Level Set Renormalization Tolerance#
Level Set Renormalization Tolerance = <float>
Description / Usage#
This parameter provides a means for controlling how often renormalization (redistancing) operations are performed on the level set function as it evolves by fixing the size of the deviation allowed between the average absolute magnitude of the level set function gradient near the level set interface and unity, the theoretical value observed for a pure distance function.
Value of the tolerance, the allowable deviation.
The range of this parameter is any positive real number, however, it is rare to use values smaller than 0.1 or larger than 5.0. The value of the tolerance defaults to 0.5 if this card is not specified.
This is a sample renormalization card:
Level Set Renormalization Tolerance = 0.05
One of the key properties of the level set function is that it is a smooth function near to the interface. In particular, if the level set function is a distance function then the magnitude of its gradient on the zero level contour should always be unity. This fact is used to provide a criterion for invoking a renormalization procedure. The gradient of the level set function is found within a fixed region around the zero level set contour (see Level Set Control Width). The integrated average of the magnitude of this vector is determined and compare to unity. Should this difference differ by greater than the value for Renormalization Tolerance identified on this card, a renormalization procedure will presently be initiated.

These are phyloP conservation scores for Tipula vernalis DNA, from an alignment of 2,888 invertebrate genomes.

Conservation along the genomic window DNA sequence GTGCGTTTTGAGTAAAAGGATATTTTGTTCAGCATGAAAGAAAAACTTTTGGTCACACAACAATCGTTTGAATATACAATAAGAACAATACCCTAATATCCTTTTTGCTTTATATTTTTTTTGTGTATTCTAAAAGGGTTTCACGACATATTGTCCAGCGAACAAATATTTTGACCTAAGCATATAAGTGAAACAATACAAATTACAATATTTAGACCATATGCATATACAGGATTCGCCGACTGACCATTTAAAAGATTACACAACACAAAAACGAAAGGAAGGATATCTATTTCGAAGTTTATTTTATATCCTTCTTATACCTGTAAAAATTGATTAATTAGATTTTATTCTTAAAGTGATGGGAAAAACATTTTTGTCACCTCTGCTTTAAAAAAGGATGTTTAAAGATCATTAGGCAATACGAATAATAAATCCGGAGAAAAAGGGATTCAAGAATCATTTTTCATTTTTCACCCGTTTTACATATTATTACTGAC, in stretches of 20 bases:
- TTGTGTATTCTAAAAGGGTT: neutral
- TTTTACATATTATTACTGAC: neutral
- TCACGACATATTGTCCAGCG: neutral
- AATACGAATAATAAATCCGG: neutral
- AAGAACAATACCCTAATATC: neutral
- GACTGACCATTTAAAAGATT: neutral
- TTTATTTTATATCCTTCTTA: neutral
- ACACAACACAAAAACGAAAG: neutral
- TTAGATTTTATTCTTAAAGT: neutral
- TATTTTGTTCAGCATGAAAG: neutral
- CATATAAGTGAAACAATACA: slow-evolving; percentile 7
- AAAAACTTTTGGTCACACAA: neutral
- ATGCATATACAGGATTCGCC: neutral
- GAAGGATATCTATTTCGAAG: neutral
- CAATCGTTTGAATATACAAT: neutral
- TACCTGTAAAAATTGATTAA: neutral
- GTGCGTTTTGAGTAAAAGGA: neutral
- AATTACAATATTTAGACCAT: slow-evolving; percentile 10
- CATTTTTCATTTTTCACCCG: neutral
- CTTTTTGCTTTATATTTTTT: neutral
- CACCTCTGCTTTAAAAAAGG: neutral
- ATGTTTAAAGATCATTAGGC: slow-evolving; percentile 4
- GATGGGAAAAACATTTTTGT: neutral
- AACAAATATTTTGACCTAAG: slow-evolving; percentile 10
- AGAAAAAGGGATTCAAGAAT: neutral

What is a proper value for this parameter? Values on the order of unity should work well. Renormalization based on gradient can be disabled completely by choosing a very large value for this parameter. Conversely, a very small value will always result in a renormalization step.
Is it possible to renormalize too often? Yes. Renormalization is an extraphysical procedure designed solely to improve the numerical performance of the interface tracker. As such, it can add or subtract volume to or from the phases represented by the interface contour. Renormalizing too often, therefore, can result in errors being introduced. The renormalization procedure, Huygens_Constrained, attempts to mitigate this effect.